And now the respect
When the creator provides rain, everyone benefits. There is no marginal cost or additional fee associated. It just happens when it does, and it is welcomed with open arms. When water is delivered via a paid system, respect is a bit more complicated. You see, we are expected to use the amount of CFS that we pay for, and the ditches are filled with plenty of water to carry down to the last customer in the ditch delivery system.
If a person upstream in the ditch takes too much water, then the people downstream suffer with less quantity and less pressure (which is detrimental for gated pipe users). If multiple people upstream get used to doing this, the person downstream has to call the water authorities to investigate and every day without water is a day without the land working for the farmer. This process has the ability to stress the relationship between neighbors along the ditch line. I’ve seen (and heard about) some ugly confrontations. Let us just promise to be nice to each other and have an awareness of our own impact.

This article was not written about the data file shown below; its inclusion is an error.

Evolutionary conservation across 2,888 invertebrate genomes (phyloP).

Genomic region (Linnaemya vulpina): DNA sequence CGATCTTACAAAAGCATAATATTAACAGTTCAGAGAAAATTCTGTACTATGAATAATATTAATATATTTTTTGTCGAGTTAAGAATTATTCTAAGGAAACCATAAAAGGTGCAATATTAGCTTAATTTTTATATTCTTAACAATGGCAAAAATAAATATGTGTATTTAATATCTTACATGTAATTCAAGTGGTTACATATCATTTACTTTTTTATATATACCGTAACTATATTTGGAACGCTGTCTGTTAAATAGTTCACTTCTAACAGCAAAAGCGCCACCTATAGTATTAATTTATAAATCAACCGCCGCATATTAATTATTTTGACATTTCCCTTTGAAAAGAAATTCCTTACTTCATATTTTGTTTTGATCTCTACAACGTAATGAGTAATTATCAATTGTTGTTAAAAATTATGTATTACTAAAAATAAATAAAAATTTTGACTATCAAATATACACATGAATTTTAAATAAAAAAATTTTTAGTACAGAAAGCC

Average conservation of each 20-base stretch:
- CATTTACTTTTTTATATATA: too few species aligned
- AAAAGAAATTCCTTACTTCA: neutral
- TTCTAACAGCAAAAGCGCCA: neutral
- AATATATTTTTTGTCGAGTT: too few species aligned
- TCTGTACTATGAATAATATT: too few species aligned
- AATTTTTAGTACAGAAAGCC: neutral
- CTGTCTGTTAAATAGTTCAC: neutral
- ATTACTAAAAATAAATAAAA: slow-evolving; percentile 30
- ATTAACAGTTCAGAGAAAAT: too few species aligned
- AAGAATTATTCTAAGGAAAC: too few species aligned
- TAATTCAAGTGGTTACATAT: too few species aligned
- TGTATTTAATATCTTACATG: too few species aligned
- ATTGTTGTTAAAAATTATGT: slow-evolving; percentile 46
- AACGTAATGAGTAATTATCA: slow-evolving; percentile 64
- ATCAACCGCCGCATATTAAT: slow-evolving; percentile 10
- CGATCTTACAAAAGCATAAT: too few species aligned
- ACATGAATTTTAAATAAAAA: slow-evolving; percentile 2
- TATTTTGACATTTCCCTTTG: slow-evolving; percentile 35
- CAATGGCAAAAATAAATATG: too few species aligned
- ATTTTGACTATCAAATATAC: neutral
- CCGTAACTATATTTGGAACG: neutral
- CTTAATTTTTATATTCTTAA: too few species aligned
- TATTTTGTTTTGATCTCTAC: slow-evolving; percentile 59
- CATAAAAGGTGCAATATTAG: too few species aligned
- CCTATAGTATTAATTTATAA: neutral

Get to know your neighbor
My neighbor Dublin came over the road to see me in the field one day while I was irrigating. He showed me how he irrigates, and it helped me see how important it was for me to help make sure that he gets the water that he is paying for. He gave me some advice in his practices, and we are off to a good start. I find value in being friendly with neighbors. It helps during the good times and the bad.
Slosh around often
Walk your fields often to find out where potential pitfalls lie. I found two areas on my land where standing water is an issue, and these are things I want to address after harvest and before next season. Doing so will make watering more efficient, lower chances of fungus, and to target water more precisely. I also have many dry spots that drive me crazy. Corrugating the fields next year will help, but just trying to maximize productivity through efficient water management is crucial to being a good hay producer.